A novel gene therapy proven to halt vision loss in dogs is believed to have One Health potential. The scientists who developed the therapy, which treats a condition that causes blindness called autosomal dominant retinitis pigmentosa (adRP), are hopeful that their strategy may one day be used to delay or halt vision loss in people with the same disease. Retinitis pigmentosa, the most common inherited form of blindness, affects an estimate 60,000 to 100,000 people in the United States.

“We’ve developed and shown proof-of-concept for a gene therapy for one of the most common forms of retinitis pigmentosa,” said William Beltran, DVM, PhD, a professor of ophthalmology at the University of Pennsylvania School of Veterinary Medicine and lead author of the study. The group’s study has been published in the Proceedings of the National Academy of Sciences.

RELATED:

One Health to the Rescue: Intracranial Arteriovenous Malformation in a Dog Stem Cell-Derived Retinal Transplants May Improve Vision in Mice with End-Stage Retinal Degeneration ...”

Please ‘see complete article at https://www.americanveterinarian.com/news/one-health-vision-loss-treatment-for-dogs-may-benefit-humans

One of many ‘One Health in Action” examples: A term coined in 2007 http://www.izs.it/vet_italiana/2009/45_1/195.htm


One Health Initiative explored at meeting - The Hy-Plains Education and Research Center near Montezuma, Kansas - Wednesday, August 29, 2018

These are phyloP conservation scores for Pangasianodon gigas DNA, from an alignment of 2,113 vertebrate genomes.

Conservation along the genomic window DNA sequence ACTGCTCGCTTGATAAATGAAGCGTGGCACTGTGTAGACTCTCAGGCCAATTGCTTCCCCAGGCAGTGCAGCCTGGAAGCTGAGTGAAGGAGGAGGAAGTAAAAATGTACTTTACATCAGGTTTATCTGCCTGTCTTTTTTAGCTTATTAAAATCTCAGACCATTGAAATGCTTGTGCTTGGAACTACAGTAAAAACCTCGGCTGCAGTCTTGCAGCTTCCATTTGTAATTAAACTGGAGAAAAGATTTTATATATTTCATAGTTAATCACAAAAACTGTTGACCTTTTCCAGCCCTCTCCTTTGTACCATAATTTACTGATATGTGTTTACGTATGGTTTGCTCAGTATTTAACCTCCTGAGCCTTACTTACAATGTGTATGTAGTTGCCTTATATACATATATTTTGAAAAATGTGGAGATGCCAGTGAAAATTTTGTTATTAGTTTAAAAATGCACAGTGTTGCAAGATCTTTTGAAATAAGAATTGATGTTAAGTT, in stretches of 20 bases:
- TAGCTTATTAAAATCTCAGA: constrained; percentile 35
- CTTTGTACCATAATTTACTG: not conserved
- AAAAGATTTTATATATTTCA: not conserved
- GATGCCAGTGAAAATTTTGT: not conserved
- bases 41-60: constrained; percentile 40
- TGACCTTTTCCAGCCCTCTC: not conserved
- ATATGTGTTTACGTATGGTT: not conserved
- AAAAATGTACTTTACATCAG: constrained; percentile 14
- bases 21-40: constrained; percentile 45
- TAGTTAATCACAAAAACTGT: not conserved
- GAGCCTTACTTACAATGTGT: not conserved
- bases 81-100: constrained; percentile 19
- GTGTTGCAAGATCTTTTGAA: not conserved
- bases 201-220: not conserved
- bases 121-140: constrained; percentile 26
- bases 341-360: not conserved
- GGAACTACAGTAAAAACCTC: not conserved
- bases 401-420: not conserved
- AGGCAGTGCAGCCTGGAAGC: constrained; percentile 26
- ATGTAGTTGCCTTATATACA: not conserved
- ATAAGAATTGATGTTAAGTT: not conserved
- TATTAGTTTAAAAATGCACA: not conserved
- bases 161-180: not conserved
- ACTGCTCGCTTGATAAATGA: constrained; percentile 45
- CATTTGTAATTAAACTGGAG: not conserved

One Health Initiative explored at meeting
The Hy-Plains Education and Research Center near Montezuma, Kansas, hosted its One Health Initiative meeting in late June and the meeting ...
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http://www.hpj.com/livestock/one-health-initiative-explored-at-meeting/article_3fafc11c-a6f2-11e8-8f13-cbf482daecfd.html

"Dawn Sievert, associate director of antimicrobial resistance, Division of Foodborne, Waterborne and Environmental diseases at the Centers for Disease Control and Prevention, gave a little insight on how the CDC views microbial resistance—their perspective, interactions and collaboration. The One Health Initiative is how the CDC is dealing with antimicrobial resistance."


SciTech Europa explores how the One Health Initiative has pioneered a cross-species approach to healthcare - August 22, 2018 - Thursday, August 23, 2018

Scitech Europa SciTech Europa

Home News Health Research News How can a One Health approach mitigate the most prevalent health risks...

How can a One Health approach mitigate the most prevalent health risks today?

How can a One Health approach mitigate the most prevalent health risks today?